S: Dairine [Simon’s partner in life and business] set the company up in 2008. We built a website, our first website then. We had about 40 teas on it. Some we still have today, but there was a lot more. Maybe there were fewer black teas and more choice on flavour teas, European style teas, and obviously some very good breakfast teas. We were kind of trying to appeal to everyone, by making it loose tea. So, from there we did a few trade shows and did a few markets testing the water. Really until you open up a shop, on a high street or somewhere you really don’t get a feel. 

Certainly in Ireland as well, when you go to trade shows they want to know where you’re based, and when you say we work from our home and all the teas are in a second bedroom, they want more substance. When we opened the physical shop in September 2011 it was only then we felt we had a proper presence, so that then would lead to some accounts.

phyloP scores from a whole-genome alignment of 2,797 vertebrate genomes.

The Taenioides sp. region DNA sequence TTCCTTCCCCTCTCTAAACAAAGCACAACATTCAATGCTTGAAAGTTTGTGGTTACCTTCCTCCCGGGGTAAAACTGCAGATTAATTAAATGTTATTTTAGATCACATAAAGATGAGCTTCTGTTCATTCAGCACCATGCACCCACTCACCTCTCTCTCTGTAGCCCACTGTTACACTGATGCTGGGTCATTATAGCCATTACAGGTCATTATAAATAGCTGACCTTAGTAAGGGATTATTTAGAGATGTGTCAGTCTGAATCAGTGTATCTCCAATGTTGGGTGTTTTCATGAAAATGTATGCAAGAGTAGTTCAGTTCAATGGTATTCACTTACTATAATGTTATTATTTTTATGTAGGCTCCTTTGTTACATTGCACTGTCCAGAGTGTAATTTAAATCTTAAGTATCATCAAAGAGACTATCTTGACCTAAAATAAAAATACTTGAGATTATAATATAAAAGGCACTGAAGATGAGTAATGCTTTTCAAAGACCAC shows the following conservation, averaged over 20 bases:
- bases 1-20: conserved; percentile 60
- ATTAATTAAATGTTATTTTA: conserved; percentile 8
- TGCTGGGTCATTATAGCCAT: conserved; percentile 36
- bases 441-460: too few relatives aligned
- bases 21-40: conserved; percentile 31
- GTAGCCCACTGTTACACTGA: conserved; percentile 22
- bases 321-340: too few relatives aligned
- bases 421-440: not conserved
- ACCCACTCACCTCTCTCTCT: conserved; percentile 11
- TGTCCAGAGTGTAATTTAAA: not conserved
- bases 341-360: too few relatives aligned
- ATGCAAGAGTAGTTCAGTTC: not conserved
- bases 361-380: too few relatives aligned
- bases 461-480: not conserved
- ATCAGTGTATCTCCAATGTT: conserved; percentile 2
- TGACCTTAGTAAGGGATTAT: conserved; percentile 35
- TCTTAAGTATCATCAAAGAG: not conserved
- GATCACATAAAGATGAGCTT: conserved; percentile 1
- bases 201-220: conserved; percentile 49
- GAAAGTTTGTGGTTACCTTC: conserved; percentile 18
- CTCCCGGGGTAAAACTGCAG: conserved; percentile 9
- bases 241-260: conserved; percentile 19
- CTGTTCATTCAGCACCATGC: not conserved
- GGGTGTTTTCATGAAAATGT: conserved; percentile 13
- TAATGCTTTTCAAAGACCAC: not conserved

We have some accounts now that we still have from back in the day, it's just naturally grown. We’ve never really gone after accounts, we've always let it happen organically, people come to us. We’ve always found that we much prefer when the owner of the business comes to us, because we had it before when someone comes to us and says “oh I’m going to be working here and i’m going to be running this” and they're not really into tea and the thing is, they leave after a year. When people are opening, especially cafes and they want to use our tea they always come last minute, “we need it now, we like what you’ve done, we like your branding, we want to have good teas” and I’d say “When are you opening?” and they go “oh yeah in two days”, and I go “ when did you sort your coffee out?” and they respond “oh we have that sorted out 3 months ago”.